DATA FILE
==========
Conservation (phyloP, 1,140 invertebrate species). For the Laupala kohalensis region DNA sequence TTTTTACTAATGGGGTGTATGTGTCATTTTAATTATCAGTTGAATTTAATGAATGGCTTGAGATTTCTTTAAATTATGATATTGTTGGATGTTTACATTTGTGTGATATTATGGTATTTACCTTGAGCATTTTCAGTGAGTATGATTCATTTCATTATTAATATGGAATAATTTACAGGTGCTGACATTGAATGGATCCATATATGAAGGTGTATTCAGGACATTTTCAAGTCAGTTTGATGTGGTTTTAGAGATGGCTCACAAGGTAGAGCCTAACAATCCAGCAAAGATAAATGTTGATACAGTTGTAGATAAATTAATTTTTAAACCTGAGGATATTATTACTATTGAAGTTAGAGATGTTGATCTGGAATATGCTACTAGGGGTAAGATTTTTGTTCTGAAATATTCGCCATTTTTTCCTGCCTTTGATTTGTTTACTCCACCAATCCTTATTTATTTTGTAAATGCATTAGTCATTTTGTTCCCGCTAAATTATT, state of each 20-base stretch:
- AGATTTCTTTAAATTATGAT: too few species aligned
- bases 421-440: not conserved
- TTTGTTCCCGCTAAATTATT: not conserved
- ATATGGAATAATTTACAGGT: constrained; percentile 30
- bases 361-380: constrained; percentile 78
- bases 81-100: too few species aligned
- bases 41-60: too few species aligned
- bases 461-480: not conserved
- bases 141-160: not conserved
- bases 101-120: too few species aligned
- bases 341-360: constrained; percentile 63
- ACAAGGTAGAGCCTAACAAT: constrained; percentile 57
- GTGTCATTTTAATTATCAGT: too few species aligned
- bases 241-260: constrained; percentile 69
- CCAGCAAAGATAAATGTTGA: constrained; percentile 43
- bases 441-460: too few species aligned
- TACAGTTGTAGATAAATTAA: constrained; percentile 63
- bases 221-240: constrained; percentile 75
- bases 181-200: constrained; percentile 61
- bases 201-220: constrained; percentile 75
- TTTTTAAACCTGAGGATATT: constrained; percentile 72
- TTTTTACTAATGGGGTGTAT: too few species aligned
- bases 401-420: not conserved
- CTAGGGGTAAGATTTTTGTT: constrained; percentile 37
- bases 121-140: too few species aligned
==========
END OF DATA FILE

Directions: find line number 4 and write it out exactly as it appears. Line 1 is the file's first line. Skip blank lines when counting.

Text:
- TTTGTTCCCGCTAAATTATT: not conserved